Introduction by Brian Rose
On Election Day 2016, when the late night returns affirmed a slender Electoral College majority for Donald Trump, I was devastated by the prospect of his presidency and troubled by the sudden realization that many of my assumptions about American society were wrong. Not that I was under any illusions about the existence of deep strains of nativism and racism within the body politic. But clearly, I had underestimated the dimension of those elements and misapprehended as well the nihilistic urge that drove a large segment of the public to vote for someone like Trump.
As an artist and photographer I felt compelled to respond in some meaningful way. Most of my projects over the years have dealt with long-term urban transformation and the investigation of place, but I felt this time I needed to work more urgently—and operate with a more politically engaged agenda, one that would directly address this pivotal moment in history.
Almost immediately I seized on the idea of photographing Atlantic City, the most tangible example of Donald Trump’s business failures. A few days later I rented a car and made the two-hour drive down the shore from New York and began photographing along the boardwalk where four of Atlantic City’s dozen casino hotels stood abandoned. Two of them, the Trump Plaza and the Trump Taj Mahal, loomed as bleak totems of the President-Elect’s recent legacy. Surveying the surrounding urban landscape, I encountered a tattered but richly historic city reeling from the disastrous actions of politicians and vulture capitalists like Trump and his friend Carl Icahn.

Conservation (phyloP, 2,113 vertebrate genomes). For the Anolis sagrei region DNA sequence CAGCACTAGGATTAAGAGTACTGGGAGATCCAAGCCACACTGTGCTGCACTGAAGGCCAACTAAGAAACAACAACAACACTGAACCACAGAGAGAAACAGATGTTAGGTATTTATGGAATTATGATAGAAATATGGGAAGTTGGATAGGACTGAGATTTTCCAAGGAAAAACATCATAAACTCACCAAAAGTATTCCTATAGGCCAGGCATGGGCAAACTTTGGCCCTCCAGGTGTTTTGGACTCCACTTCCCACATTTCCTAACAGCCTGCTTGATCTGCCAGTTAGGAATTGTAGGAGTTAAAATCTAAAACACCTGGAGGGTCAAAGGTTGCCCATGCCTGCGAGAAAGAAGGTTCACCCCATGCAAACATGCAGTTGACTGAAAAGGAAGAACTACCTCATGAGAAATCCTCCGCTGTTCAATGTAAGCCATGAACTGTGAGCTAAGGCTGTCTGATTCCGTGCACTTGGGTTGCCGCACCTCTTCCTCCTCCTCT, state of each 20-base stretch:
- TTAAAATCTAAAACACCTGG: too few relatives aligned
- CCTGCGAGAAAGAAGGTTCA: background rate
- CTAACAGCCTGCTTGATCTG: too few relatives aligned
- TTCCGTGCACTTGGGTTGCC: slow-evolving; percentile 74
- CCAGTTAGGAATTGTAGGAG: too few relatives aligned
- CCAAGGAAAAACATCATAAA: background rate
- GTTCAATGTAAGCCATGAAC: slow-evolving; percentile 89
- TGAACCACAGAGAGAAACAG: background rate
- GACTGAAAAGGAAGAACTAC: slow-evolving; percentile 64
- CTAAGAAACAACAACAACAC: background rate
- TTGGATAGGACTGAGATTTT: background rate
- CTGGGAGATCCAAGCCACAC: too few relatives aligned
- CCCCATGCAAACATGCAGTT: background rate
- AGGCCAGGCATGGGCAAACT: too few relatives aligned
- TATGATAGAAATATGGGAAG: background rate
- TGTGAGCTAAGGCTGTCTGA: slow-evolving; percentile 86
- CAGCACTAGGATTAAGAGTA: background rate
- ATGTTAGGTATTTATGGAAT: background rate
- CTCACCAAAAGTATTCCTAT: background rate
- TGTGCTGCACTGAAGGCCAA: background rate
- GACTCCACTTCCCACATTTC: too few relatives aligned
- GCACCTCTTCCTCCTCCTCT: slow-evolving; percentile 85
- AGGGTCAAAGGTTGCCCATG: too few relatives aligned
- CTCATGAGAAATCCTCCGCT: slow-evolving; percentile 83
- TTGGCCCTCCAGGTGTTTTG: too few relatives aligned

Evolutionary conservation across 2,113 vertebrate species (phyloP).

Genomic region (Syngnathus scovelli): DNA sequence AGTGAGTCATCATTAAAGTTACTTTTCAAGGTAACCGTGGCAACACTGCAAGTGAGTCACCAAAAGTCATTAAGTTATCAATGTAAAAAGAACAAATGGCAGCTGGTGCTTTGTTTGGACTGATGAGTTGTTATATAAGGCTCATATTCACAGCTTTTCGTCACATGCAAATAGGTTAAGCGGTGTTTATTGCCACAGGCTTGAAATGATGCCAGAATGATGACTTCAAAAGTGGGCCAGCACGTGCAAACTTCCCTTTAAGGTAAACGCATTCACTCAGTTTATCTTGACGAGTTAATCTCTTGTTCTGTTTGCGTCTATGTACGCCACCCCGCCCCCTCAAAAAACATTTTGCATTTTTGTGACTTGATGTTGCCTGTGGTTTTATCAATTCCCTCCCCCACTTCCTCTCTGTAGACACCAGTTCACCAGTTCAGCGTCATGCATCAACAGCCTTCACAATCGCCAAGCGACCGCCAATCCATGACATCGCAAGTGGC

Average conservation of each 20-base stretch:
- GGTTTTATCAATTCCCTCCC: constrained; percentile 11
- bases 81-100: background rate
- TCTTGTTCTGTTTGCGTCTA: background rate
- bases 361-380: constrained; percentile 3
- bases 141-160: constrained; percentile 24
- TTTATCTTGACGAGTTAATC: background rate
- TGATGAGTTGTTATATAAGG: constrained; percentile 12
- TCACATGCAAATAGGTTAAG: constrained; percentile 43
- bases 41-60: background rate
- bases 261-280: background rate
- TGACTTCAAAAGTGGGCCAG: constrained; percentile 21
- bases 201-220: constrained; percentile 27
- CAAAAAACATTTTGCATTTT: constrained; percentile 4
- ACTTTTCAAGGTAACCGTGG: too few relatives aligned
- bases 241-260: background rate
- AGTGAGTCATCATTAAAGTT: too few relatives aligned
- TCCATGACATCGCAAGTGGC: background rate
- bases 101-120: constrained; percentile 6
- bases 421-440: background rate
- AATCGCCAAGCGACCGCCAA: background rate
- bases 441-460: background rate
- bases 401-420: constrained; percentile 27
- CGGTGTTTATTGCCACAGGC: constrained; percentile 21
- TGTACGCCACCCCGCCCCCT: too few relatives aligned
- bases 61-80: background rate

It did not take much imagination to see Atlantic City with its extreme juxtaposition of wealth and poverty as a metaphor for much of what was going on in the country as a whole. The casino hotels tower above row houses and shops like the old steel mills of the nation’s heartland. Where the factories of the past once forged the raw goods that fed the might and power of a great nation, the massive casinos of Atlantic City represent the industrialization of tourism and the exploitation of the shrinking hopes and dreams of the American middle class.